247°F (2011) poster

247°F (2011)


Georgia. 2011.


Directors – Levan Bakhia & Beqa Jguburia, Screenplay – Lloyd S. Wagner, Story – Beqa Oniani, Producers – Levan Bakhia, Leva Kobakhidze & David Patarkalishvili, Photography – Vigen Vartanov, Music – David Laurie, Visual Effects Supervisor – Ilia Afanasiev, Special Effects – Sergo Bregvadze & Mamuka Revia, Production Design – Tamuna Guliashvili & Sofia Kharebashvili. Production Company – Imedi Films/Sarke Studio/Georgian Public Broadcaster/Green Pea Productions.


Scout Taylor-Compton (Jenna), Travis Van Winkle (Ian), Christine Ulloa (Renee), Michael Copon (Michael), Tyler Mane (Wade)


Jenna joins her friend Renee, Renee’s boyfriend Michael and his friend Ian as they go away to Ian’s uncle Wade’s home in the countryside. Wade proves welcoming and they make plans to attend a party in the town that evening. Before they go, the guys persuade the girls to try out the sauna in the house. However, Michael drinks too much and he and Renee argue. Michael walks out but drunkenly stumbles and knocks a ladder against the door to the sauna. When the others try to exit, they find the doorway blocked. With Michael passed out, they are trapped inside the sauna with the heat slowly rising to an unbearable level.

247oF was the first film from Georgian director Levan Bakhia who subsequently made an international splash with Landmine Goes Click (2015), which featured a character trapped on a landmine and unable to move. Bakhia co-directs with Beqa Jguburia who does not appear to have gone on to direct anything else.

As with Landmine Goes Click, Levan Bakhia makes what one has termed a Conceptual Containment Thriller. (For a greater overview of the genre see Imprisonment Thrillers). This is a fad of films that began with Phone Booth (2002) where Colin Farrell was trapped inside the title locale by a sniper for the duration of the show. Other works followed – The Night Chronicles 1: Devil (2010) with a group of people trapped in an elevator where one of them might be The Devil and in particular Buried (2010), which placed Ryan Reynolds (and the camera) inside a coffin for the duration. Other films such as Frozen (2010), ATM (2012), Curve (2015), 47 Meters Down (2017) and Serpent (2017) did similar things. The same idea of someone locked in sauna later played out in 200 Degrees (2017) with Eric Balfour trapped inside a kiln where someone was slowly turning the heat up. (For an overview of the genre see Imprisonment Thrillers).

Levan Bakhia claims he based the film on a true story that happened to people he knew. With nobody coming forward to confirm the account, we can place 247oF inside the realm of Films That Make Dubious Claims to Being Based on True Stories. Nevertheless the basic set-up of events has a fundamental plausibility. Screenwriter Lloyd S. Wagner at least appears to have read up on the basics of how saunas operate and there is no reason I can tell (while keeping in mind I am no expert on the mechanics of saunas) as to why it could not have happened. The set-up is a reasonable idea for one of these Imprisonment Thrillers. Once Levan Bakhia and Beqa Jguburia get the characters into the sauna they let the situation play out in the various tensions and arguments between those imprisoned and the hopes and possibilities for escape that the film raises.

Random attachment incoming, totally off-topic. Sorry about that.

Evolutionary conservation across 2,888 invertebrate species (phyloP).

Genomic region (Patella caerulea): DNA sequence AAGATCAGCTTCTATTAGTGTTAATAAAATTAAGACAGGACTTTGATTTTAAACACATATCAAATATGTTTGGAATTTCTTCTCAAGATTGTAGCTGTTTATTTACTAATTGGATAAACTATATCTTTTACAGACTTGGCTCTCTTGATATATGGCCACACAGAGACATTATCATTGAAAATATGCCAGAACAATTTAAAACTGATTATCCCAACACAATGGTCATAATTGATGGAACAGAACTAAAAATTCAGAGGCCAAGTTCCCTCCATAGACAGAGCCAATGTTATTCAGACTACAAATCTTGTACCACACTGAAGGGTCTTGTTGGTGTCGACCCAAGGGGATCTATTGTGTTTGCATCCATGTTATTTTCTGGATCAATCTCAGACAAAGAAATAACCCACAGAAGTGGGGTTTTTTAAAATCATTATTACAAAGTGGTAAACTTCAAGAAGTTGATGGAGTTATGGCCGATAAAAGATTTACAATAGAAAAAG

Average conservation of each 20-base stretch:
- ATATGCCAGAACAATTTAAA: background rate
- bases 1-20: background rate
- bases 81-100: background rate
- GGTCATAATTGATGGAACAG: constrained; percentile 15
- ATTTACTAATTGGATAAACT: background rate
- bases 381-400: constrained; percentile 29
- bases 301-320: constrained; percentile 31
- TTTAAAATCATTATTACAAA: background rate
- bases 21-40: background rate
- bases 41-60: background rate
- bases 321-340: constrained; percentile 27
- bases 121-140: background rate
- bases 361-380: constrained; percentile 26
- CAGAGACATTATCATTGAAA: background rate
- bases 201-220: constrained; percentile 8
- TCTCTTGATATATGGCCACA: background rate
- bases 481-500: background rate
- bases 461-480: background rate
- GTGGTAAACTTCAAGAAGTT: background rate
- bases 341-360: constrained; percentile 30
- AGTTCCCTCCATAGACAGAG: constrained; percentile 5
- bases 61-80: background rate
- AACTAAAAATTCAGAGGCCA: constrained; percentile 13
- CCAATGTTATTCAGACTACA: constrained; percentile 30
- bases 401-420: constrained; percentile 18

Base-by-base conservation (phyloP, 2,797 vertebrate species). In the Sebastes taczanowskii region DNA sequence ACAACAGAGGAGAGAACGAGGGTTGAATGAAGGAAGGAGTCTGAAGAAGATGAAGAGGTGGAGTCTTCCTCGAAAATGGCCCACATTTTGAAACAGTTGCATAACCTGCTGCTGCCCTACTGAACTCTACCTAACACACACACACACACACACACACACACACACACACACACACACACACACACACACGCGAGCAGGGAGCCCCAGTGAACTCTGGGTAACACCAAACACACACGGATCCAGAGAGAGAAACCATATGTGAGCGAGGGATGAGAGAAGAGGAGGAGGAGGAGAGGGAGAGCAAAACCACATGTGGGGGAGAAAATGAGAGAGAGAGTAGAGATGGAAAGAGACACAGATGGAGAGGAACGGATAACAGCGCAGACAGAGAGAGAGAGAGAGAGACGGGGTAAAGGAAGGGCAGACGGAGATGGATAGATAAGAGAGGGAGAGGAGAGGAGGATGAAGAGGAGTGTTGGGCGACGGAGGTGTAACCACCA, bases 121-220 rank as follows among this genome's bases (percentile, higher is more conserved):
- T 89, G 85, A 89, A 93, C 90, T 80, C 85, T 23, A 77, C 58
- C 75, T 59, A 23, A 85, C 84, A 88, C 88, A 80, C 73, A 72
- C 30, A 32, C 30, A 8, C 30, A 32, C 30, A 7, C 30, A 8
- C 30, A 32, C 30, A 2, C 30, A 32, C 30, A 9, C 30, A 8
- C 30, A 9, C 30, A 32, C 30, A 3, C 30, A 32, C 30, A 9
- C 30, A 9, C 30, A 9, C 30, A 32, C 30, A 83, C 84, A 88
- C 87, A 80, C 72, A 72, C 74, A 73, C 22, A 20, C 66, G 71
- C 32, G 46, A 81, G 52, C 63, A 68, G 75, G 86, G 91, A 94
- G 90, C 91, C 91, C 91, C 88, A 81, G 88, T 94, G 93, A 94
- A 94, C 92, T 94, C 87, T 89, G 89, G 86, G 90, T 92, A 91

Scout Taylor-Compton., Travis Van Winkle and Christine Ulloa in 247°F (2011)
Scout Taylor-Compton. comes to the aid of Travis Van Winkle. With Christine Ulloa in the background

On the other hand, I don’t feel that Levan Bakhia and Beqa Jguburia ride the rollercoaster of tensions as well as they could have. There are other Conceptual Containment films listed above that keep you on the edge of the seat with more dramatic effect and push the characters into more intense, hanging-by-the-fingertips situations than this does. The lack of tension is surely signalled by the need to include a fantasy sequence where Scout Taylor-Compton fantasises that she breaks out of the sauna and gets free – usually inserting dream jumps and sequences, particularly in a horror film, is a signal that it is not getting them elsewhere.

Bakhia and Jguburia bring a handful of international names to Georgia to shoot (the location is never specified as taking pace in Georgia and we are left with the implication that it is standard USA). These include Travis Van Winkle and Michael Copon, minor names mostly known for tv work, and Tyler Mane, known as Sabretooth in X-Men (2000) and as Michael Myers in the Halloween (2007) remake.

The headline name is Scout Taylor-Compton who was considered a latter day Scream Queen of sorts after appearing as Laurie Strode in the 2007 Halloween and its sequel Halloween II (2009). It must be said that the role she gets here as someone who is fearful and cautious throughout is not the best highlight for her – she comes across as too withdrawn and not sympathetic enough. The film also has a prologue in which she and her boyfriend (fiance?) are caught in a car crash and he is killed – a scene that proves to have no relevance to anything that subsequently occurs. It is a case of loading Chekov’s Gun, placing it on the wall and then failing to use it.

Trailer here

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